Creating Significant Life Rituals in Neuro-Palliative Care

Lana Kim McGeary


Ritual can be described as an act which helps make sense of life, “there is what many people recognize as a spiritual quality to life, which in suffering, confronts people with questions and possibilities that reach beyond the immediate dilemmas of physical insult.” (Cobb and Robshaw, 1998); in this vein, ritual serves as a vehicle to navigate the inherent moments of sorrow and suffering in our lives. Fred Bird describes ritual as something which allows for communication, representation, meaning making, validation and relationing. (Bird, 1995)

This presentation explores the ways in which creating accessible and significant contemporary rituals, within a hospital setting, may serve as a means to crystallize our deepest sensitivities for life, and living. It looks at some of the ways rituals can serve as a bridge to wholing and healing, within the patient, with family members and with health care professionals interacting with patient. Through examples from spiritual care counseling, within a multidisciplinary team setting, in neuro-palliative care, a path is set for some simple ways to ritually nurture quality of life issues, as part of a whole person care health protocol.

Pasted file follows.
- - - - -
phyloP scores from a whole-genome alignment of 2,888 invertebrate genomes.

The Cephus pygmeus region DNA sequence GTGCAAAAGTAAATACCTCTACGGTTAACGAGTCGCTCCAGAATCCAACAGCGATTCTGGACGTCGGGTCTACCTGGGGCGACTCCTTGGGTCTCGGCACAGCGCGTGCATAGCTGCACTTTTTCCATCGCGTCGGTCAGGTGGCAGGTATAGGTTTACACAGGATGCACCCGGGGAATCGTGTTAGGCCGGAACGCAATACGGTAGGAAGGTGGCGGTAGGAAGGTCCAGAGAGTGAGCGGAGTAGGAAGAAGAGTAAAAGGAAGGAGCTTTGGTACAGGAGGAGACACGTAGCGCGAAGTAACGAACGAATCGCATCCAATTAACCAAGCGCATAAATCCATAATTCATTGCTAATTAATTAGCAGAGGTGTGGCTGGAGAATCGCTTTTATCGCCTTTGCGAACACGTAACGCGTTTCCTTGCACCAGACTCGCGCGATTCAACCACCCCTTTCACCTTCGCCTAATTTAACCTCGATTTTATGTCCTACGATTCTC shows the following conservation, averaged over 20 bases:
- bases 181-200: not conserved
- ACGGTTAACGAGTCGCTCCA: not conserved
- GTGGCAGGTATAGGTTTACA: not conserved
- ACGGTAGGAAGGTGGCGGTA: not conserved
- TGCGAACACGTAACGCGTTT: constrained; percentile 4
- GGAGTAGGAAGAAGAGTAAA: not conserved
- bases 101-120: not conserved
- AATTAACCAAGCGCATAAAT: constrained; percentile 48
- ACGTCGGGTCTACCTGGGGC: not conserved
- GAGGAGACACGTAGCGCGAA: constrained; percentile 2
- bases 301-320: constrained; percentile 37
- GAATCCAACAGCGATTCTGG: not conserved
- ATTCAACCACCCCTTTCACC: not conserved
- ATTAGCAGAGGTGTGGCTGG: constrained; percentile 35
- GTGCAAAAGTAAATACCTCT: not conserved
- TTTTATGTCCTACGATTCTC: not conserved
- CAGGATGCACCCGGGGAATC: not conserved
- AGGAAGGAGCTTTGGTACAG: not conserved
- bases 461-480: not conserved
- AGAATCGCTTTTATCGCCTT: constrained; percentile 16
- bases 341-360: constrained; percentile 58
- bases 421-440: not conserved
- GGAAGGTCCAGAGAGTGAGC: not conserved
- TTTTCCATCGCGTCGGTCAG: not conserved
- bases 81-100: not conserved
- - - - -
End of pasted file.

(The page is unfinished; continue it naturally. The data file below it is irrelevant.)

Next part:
Neuro-Palliative Care



  • There are currently no refbacks.

Copyright (c)

Published by McGill Library.

ISSN: 2291-918X, © McGill University Library